The comments to my post on math prerequisites that aren’t being met are the reason that, despite all of the comment spam, I leave these pages world-writable. Some excellent stuff there, and I hope that some curriculum developers in my province are reading what my readers have to say. I have more to say in the prerequisites thread, but first I wanted to address some comments from high school math teachers who assure me that their students aren’t leaving their classrooms without knowing what an equation was, how to add fractions, and so on.
I believe them. To look at the BC high school curriculum, it’s hard to find anything specific that is explicitly wrong with the course. (Aside, that is, from the “This book is brought to you by the letters T and I” thing, which I suppose is a big one.) By the time British Columbian teenagers leave grade twelve, they’ve been exposed to fractions, exponents, quadratic equations, graphs, and logarithms – the prerequisites for college math. They’ve even been exposed to questions that are a lot more open-ended than I expected – questions that demand a modicum of creativity.
The problem is that many students – perhaps most – never properly learned this stuff. Others knew it to some degree at some point, and promptly forgot it.
I’ve been tutoring a student in that second category – he can’t remember how to solve a linear equation (when do you divide both sides by the same number? When do you add stuff to both sides?), he can’t remember how to evaluate powers, he can’t remember…much of anything he learned. And nothing makes me feel like a failure as a teacher than hearing that the mathematics I’ve been trying to teach has come across as something merely to remember.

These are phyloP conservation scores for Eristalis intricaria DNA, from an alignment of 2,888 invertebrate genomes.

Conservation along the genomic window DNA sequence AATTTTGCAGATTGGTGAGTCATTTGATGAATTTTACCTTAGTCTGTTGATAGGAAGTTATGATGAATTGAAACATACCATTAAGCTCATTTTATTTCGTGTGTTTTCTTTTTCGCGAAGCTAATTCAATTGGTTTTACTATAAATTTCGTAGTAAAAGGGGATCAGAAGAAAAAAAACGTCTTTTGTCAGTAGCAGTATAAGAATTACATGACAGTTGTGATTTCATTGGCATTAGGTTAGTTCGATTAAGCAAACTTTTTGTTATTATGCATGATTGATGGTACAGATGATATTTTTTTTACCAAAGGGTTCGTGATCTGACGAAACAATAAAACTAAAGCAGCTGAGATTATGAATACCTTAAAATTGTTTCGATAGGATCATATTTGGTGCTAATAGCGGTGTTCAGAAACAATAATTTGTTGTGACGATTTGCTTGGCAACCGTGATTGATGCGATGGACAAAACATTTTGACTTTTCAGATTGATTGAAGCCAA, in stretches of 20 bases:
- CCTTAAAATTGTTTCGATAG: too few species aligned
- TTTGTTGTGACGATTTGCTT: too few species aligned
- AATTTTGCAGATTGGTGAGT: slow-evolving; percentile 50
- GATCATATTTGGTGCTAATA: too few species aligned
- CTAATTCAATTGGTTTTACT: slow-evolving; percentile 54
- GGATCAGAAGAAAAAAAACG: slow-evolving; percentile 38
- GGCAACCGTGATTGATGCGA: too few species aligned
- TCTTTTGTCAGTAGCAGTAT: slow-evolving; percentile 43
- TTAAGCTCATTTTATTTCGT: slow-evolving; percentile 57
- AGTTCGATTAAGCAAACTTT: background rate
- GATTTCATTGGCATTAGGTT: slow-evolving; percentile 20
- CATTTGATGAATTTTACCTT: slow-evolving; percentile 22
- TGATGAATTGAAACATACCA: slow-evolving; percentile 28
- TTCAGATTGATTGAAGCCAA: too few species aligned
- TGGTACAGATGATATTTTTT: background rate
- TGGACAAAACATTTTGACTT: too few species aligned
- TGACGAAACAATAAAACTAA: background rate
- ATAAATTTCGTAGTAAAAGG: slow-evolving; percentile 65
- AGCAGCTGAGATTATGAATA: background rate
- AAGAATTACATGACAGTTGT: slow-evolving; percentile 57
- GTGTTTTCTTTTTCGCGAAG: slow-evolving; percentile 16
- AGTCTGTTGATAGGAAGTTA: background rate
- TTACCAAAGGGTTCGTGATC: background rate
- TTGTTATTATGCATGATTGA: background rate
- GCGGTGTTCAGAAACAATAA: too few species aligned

Can anyone recommend any reading material, accessible to a layperson, on how knowledge is stored? Why, and how, some information gets stored in short-term memory, some finds its way into long-term, and other types of data – a first language, for instance – is not something that people think about as knowing and not as remembering? Because I don’t think it’s something intrinsic about mathematics that it seems to get stored into the most unreliable section of my students’ brains.
As I was thinking about this post, reader Susan made an insightful connection between math (something students memorize) and language (something students learn):
It’s possible for a non-expert to determine whether a child is literate by asking him or her to read something unfamiliar (ideally both outloud and silently) and to explain what they’ve read in their own words.
We need to define and expect something similar as far as being numerate.
To which I add: not expecting anything similar for math gives students no reason to processand learn math instead of just remember it.
I’m only now remembering that I actually did do something similar last term, although I didn’t draw the connection to reading that Susan did. Last term, after one particularly miserably-done test, I gave my students an opportunity to submit (for credit) corrections to the word problems. I gave them a template to follow: they had to describe, in words, what information they were given in the problem, and what they were missing.
They had to describe, in words, how those things were related, and then, based on their previous work they had to provide the equations they needed. A few students actually came up to me and said that that exercise really helped them understand what they were doing with word problems. I was shocked – this was the horrible precalculus class – and encouraged. A month later, however, I found that those same students drew a blank when faced with the word problems on the test.
We’ve got a long way to go.